ALMA telescope finds signs of water 12 billion light years away

signs of water, ALMA
© Christian Offenberg

The ALMA telescope has found signs of water in a distant galaxy, over 12 billion light years away from Earth

In new data from the Atacama Large Millimeter Array (ALMA), scientists have found an astonishing fact.

Over 12.88 billion light years from Earth, there are signs of water. The new study, published in The Astrophysical Journal, finds that water is detectable in the biggest galaxy in the early Universe.

Alongside H20, the team found carbon monoxide. The detection of these two molecules in abundance proposes that the molecular Universe was going strong – just after the elements were forged in early stars. This is the most detailed study available on the molecular gas content of a galaxy in the early Universe right now, with the most distant detection of water.

“This exciting result, which shows the power of ALMA, adds to a growing collection of observations of the early Universe,” said Joe Pesce, astrophysicist and ALMA Program Director at the National Science Foundation.

“These molecules, important to life on Earth, are forming as soon as they can, and their observation is giving us insight into the fundamental processes of a Universe very much different from today’s.”

signs of water, ALMA
These science images show the molecular lines and dust continuum seen in ALMA observations of the pair of early massive galaxies known as SPT0311-58. On left: A composite image combining the dust continuum with molecular lines for H20 and CO. On right: The dust continuum seen in red (top), molecular line for H20 shown in blue (2nd from top), molecular line transitions for carbon monoxide, CO(6-5) shown in purple (middle), CO(7-6) shown in magenta (second from bottom), and CO(10-9) shown in pinks and deep blue (bottom). © ALMA (ESO/NAOJ/NRAO)/S. Dagnello (NRAO)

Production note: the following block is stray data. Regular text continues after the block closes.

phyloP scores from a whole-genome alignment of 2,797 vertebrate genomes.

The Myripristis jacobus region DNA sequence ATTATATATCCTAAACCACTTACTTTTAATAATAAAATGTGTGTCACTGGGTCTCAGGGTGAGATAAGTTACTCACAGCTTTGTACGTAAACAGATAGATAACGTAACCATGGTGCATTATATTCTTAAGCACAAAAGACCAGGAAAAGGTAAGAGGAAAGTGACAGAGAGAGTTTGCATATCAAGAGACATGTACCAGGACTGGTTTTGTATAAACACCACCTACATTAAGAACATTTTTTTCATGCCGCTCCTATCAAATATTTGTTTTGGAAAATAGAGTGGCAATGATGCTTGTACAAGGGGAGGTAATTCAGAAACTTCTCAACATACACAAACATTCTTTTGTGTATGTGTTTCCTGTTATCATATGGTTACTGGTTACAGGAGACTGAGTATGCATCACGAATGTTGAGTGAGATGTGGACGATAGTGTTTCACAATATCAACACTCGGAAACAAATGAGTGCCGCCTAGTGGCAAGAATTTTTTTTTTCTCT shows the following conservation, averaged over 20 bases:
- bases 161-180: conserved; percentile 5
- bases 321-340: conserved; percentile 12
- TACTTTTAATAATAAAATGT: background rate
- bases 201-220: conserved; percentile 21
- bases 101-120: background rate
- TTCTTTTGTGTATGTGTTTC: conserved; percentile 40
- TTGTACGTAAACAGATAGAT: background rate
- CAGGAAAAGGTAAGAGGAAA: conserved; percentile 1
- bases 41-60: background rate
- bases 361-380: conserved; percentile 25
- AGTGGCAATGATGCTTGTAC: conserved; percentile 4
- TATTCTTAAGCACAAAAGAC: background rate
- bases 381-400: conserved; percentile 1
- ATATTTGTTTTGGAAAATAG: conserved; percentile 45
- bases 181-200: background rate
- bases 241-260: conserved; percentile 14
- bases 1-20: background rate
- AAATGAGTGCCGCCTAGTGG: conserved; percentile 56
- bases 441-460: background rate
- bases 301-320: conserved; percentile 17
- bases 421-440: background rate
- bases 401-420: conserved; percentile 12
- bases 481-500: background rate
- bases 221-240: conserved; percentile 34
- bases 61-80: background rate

“Critical to life” explains principal investigator

Sreevani Jarugula, an astronomer at the University of Illinois and the principal investigator on the new research, said: “Using high-resolution ALMA observations of molecular gas in the pair of galaxies known collectively as SPT0311-58 we detected both water and carbon monoxide molecules in the larger of the two galaxies. Oxygen and carbon, in particular, are first-generation elements, and in the molecular forms of carbon monoxide and water, they are critical to life as we know it.

“This galaxy is the most massive galaxy currently known at high redshift, or the time when the Universe was still very young. It has more gas and dust compared to other galaxies in the early Universe, which gives us plenty of potential opportunities to observe abundant molecules and to better understand how these life-creating elements impacted the development of the early Universe.

“This study not only provides answers about where, and how far away, water can exist in the Universe, but also has given rise to a big question: How has so much gas and dust assembled to form stars and galaxies so early in the Universe? The answer requires further study of these and similar star-forming galaxies to get a better understanding of the structural formation and evolution of the early Universe.”

Sadly, none of this means that we can travel to a water-dwelling planet anytime soon. The early Universe is physically inaccessible to us, but we can still see signs of water unfolding with the technology we have.


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